6. steve wrote on :

    To turn off the feature, reveal the hidden preference geo.enabled in about:config and set to false.

  7. Frédéric Wenzel wrote on ::

    For more info on the geolocation feature and for answers to privacy concerns (including steps to permanently disable the feature, if you desire so), take a look at http://www.mozilla.com/firefox/geolocation .

  8. RH wrote on :

    This should be disabled by default.
    I am getting increasingly fed up of Google and of Firefox’ association with Google.

  9. Mark Gosdin wrote on :

    As long as the code for this exists in Firefox you can never be certain that you have complete control over who does or does not know your location.

  10. Frédéric Wenzel wrote on ::

    RH: I understand your concern. Please note that the feature is indeed opt-in. As long as you do not click on the button to tell a site-owner your location, it will not happen. Firefox will not send geolocation data to anyone unless you want it to.

    Mark: That’s the beauty of Open Source Software. If you want, you can know precisely what Firefox does. Please rest assured that Mozilla absolutely respects your privacy.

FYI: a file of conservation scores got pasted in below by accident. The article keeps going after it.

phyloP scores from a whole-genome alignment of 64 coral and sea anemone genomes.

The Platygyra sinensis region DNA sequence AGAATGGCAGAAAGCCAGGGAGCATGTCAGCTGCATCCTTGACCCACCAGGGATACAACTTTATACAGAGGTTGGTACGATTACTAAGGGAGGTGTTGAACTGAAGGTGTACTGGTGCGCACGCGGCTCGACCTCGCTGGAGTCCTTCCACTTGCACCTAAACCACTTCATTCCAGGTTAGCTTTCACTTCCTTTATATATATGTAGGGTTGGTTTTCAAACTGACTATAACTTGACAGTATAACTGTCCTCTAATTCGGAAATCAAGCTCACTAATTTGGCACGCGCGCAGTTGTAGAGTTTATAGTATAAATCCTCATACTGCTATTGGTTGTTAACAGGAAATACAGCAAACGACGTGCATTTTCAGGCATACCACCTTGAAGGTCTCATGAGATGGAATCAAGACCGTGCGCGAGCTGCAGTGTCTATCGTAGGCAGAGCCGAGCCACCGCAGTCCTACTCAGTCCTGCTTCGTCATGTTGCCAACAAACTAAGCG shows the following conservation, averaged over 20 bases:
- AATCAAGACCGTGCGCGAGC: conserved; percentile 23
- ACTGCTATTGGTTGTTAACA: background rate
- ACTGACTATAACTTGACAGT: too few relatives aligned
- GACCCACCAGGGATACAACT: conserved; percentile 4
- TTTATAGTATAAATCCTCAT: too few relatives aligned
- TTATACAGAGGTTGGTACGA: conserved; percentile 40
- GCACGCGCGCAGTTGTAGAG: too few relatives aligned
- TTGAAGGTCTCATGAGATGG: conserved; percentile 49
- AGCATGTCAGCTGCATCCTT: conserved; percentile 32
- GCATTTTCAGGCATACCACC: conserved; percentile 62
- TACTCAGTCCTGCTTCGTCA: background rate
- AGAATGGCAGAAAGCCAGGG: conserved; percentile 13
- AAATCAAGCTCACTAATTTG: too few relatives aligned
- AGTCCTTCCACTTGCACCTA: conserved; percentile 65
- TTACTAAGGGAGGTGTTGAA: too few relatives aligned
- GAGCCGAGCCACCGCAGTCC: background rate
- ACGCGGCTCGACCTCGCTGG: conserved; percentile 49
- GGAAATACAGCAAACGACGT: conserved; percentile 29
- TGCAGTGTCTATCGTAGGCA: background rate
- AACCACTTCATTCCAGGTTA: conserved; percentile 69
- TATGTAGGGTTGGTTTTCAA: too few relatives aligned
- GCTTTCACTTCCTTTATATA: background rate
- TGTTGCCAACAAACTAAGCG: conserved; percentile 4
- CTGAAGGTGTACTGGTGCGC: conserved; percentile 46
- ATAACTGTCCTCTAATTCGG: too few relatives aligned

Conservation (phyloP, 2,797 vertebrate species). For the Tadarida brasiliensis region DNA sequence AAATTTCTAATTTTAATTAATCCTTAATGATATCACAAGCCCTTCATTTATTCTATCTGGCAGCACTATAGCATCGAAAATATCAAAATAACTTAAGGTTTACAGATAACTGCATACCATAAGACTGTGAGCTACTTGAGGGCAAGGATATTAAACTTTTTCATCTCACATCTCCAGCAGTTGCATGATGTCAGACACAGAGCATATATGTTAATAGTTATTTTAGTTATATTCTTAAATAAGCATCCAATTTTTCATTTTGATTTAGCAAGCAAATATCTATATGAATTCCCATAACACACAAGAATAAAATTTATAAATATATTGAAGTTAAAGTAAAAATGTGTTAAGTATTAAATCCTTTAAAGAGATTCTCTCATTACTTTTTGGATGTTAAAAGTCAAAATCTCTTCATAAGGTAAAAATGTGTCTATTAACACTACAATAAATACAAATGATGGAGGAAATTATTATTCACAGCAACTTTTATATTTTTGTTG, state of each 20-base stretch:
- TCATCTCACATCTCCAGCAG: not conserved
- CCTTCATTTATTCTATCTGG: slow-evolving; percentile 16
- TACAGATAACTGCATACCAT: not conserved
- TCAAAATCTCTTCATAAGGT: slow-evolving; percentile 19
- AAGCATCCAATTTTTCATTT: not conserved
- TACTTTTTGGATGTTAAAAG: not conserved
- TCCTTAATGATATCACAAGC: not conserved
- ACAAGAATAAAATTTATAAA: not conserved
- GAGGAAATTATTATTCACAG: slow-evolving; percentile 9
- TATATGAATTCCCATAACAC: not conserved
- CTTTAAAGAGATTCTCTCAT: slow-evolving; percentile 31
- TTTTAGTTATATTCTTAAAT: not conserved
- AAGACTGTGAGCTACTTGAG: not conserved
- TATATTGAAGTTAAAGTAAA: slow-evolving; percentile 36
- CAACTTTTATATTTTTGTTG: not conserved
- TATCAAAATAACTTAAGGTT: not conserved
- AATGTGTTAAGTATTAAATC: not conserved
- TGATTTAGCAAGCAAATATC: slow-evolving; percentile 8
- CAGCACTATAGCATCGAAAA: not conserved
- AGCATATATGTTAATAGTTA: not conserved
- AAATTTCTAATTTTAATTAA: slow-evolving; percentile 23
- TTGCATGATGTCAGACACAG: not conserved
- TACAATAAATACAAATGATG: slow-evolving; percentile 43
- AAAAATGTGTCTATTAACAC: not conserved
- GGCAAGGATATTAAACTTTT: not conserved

Please also refer to the geolocation page on mozilla.com that I mentioned a few comments earlier.

  11. Matt wrote on :

    I can’t find geo.enabled in my about:config. I’m using FF 3.5 B 4.

  12. Florin Negoita wrote on ::

    Geolocation API is **developing** draft of a W3C standard and there are serious discussions about proper approach to the privacy aspect. It is open and transparent for everybody and **any browser vendor** can implement it as they see fit. There is no reason to frown upon Mozilla for taking a lead on this :-)

    For the vast majority of non-mobile users, the simple IP geolocation is remarkably precise anyway. What the API does is merely exposing that info to location-aware applications.

    Nonetheless, perhaps a checkbox under Privacy to “Enable Geolocation” would alleviate many concerns.

  13. sri wrote on ::

    Nice….information.Thanks…

  14. Mr. T wrote on :

    I don’t have to worry, it shows my location as >160kms away :D

  15. KS wrote on :

    Let’s ask this: “Why would I want others to be able to locate me through a built in Browser App. ?”

    #1. As Florin Negoita Says:

    “What the API does is merely exposing that info to location-aware applications.”

    Ok so #1 tells us that it only works if someone has the technical ability to use the built in App.

    #2. As David says, “I don’t understand why I can’t tell Firefox the exact location of my desktop. For a laptop – ok IP lookup is great, but I have my *exact* address. Why should I ever have to type it in rather than just hitting “Yes, give this site my location”?”